Bridgestone's legacy in golf goes all the way back to 1935, when the world's largest tyre manufacturer identified the opportunity to leverage the knowledge of its 900 rubber polymer science engineers worldwide to produce high-performance golf balls. Today the brand is a byword for state-of-the-art products that push technology and performance to the limits – and the latest model lines coincide with a global rebranding as international markets are aligned with the same brand assets and packaging, the instantly-recognisable B convention replacing Bridgestone Golf.
The science behind the humble golf ball has exploded in the last 20 years and, intriguingly, Bridgestone's intensive R&D programme has been supported – and indeed inspired – by one of the largest swing data bases on the planet (garnered through its world-wide golf ball fitting programme), enabling Bridgestone to optimise the performance of each ball according to detailed information in relation to swing indices reflecting various categories of player. Bridgestone first unveiled its B330 line (the numeric correlating with the number of dimples) in 2005 and has continually upgraded the ball since. Today, the Tour B Series caters for tour players and lower handicap amateurs (with a swing speed of 105mph+ with a driver) while the e6 model offers regular amateurs a more resilient but equally competent ball that optimises performance at lower speeds. There's also a Bridgestone Precept Lady, a 40 compression ball designed specifically to help ladies enjoy flighting the ball with a higher trajectory and spin.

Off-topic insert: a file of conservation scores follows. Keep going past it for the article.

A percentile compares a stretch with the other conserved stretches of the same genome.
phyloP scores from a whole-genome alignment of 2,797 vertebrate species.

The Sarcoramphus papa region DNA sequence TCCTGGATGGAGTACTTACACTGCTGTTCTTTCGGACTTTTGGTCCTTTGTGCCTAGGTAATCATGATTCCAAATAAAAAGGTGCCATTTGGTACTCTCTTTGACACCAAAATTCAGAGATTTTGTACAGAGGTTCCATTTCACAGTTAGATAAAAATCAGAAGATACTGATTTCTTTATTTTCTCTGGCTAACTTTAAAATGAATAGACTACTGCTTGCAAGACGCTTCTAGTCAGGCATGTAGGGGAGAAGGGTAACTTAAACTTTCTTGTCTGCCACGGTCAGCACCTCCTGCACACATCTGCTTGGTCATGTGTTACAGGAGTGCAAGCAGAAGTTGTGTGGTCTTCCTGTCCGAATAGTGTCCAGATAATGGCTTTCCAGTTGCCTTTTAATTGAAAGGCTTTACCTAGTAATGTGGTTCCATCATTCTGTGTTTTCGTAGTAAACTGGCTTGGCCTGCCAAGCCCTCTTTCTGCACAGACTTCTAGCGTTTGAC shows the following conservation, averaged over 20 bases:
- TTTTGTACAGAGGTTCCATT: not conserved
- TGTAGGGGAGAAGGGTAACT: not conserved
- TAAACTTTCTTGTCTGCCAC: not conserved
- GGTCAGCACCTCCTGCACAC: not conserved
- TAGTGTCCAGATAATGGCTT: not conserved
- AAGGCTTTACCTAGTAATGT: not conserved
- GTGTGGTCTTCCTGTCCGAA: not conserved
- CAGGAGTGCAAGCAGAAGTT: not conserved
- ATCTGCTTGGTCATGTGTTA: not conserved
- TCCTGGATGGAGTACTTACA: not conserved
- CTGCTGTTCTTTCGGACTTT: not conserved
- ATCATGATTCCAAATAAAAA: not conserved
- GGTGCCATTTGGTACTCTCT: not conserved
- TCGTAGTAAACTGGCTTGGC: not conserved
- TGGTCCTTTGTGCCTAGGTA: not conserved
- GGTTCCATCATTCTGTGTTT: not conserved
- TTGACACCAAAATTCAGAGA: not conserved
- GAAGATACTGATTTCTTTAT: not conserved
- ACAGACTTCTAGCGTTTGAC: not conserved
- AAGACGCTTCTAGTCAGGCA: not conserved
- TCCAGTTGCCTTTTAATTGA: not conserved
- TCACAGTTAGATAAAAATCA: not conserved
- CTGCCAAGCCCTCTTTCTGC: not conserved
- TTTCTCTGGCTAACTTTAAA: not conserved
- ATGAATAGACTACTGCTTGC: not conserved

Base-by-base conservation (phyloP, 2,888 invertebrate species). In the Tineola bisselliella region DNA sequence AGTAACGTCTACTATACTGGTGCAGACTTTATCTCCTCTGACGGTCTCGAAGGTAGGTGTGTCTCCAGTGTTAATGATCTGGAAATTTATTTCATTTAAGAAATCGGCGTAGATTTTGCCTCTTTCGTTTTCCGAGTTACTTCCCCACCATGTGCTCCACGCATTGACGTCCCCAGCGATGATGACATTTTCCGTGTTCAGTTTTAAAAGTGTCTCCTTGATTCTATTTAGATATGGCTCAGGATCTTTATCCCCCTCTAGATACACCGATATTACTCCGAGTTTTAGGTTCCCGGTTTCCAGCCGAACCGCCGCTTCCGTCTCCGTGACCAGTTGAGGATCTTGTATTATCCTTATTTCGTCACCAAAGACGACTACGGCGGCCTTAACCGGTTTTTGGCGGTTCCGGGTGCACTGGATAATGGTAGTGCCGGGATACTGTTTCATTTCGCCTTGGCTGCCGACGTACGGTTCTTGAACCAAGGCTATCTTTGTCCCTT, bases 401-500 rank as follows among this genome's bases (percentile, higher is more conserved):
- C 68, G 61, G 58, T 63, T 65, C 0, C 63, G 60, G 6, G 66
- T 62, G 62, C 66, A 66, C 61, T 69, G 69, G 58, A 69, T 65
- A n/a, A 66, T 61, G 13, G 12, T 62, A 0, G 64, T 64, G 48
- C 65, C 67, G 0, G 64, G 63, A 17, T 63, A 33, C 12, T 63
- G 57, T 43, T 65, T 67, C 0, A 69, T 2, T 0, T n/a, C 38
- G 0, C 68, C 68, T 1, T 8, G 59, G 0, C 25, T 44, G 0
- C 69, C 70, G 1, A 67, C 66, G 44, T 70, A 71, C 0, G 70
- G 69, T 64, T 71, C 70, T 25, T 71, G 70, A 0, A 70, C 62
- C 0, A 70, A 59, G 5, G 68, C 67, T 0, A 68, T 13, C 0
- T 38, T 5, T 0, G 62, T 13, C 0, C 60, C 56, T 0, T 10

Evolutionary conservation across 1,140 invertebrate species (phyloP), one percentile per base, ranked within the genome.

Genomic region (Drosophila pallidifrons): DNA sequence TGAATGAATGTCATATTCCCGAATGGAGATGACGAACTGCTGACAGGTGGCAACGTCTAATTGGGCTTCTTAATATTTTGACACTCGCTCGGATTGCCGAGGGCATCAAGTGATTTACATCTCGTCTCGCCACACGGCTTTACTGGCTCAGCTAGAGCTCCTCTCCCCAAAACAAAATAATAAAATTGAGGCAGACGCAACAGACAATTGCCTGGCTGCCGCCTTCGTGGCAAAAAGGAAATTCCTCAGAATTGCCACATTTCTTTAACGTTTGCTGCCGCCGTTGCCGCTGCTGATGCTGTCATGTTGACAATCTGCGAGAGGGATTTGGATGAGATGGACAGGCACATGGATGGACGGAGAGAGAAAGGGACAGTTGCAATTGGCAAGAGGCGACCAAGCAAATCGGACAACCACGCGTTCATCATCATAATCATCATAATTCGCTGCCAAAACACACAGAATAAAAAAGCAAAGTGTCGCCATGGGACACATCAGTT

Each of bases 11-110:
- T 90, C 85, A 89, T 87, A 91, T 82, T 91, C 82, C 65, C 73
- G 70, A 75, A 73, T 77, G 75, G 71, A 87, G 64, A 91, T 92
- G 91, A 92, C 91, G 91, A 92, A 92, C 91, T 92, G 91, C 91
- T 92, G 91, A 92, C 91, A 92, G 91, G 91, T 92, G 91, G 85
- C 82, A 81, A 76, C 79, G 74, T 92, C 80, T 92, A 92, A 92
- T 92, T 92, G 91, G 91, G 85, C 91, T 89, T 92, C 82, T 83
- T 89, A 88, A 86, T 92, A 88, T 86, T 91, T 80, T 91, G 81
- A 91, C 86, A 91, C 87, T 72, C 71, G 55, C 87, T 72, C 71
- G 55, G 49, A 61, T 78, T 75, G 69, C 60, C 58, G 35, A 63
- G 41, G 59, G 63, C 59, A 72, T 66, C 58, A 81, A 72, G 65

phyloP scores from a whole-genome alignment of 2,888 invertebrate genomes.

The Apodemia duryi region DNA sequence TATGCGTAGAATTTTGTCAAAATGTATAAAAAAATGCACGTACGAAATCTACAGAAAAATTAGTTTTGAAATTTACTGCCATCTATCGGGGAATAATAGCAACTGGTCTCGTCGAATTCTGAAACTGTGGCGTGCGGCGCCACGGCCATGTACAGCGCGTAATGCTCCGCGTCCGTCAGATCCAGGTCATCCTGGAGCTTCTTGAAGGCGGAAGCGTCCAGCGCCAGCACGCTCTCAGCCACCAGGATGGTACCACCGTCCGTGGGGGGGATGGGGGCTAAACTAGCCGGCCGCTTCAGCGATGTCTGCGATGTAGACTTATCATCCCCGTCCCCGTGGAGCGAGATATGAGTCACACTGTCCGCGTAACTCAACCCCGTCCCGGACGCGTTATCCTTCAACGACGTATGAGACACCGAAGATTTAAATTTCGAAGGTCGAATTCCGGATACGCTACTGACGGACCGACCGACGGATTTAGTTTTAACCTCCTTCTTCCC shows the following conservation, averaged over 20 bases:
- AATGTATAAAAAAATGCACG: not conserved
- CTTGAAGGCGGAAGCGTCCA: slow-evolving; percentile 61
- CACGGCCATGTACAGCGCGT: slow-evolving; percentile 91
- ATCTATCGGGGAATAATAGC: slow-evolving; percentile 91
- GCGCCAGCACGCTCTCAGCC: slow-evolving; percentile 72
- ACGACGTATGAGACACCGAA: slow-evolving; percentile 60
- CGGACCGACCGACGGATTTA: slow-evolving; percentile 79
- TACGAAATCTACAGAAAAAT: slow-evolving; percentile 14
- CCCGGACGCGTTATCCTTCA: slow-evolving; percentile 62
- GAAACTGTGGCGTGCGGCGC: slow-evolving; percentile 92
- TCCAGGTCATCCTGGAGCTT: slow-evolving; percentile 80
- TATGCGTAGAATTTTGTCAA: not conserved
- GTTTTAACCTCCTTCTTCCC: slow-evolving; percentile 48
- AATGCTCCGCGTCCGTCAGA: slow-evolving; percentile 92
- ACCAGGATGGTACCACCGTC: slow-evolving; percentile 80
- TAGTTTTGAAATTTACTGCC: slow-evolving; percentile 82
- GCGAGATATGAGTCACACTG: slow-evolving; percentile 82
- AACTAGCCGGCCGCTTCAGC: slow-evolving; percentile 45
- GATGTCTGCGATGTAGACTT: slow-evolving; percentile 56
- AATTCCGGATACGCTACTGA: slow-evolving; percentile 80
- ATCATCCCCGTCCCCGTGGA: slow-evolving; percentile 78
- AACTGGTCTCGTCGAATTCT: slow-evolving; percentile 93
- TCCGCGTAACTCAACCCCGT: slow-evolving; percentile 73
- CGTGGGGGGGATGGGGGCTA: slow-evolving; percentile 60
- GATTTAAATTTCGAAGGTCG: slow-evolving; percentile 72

“The data-base is hugely important to Bridgestone's engineers in terms of matching a ball to the desired criteria of a specific player,” explains Elliott Mellow, chief of Bridgestone's R&D. “So, for example, the Tour B X/XS balls are targeted for the lower handicap player, the R&D confirming that for this bracket the most important criteria is feel . Players in this category control trajectory and hit the ball far enough so distance in itself is not the most important factor. So if we are going to give them one thing that is most valuable to them it would be feel and control around the green.”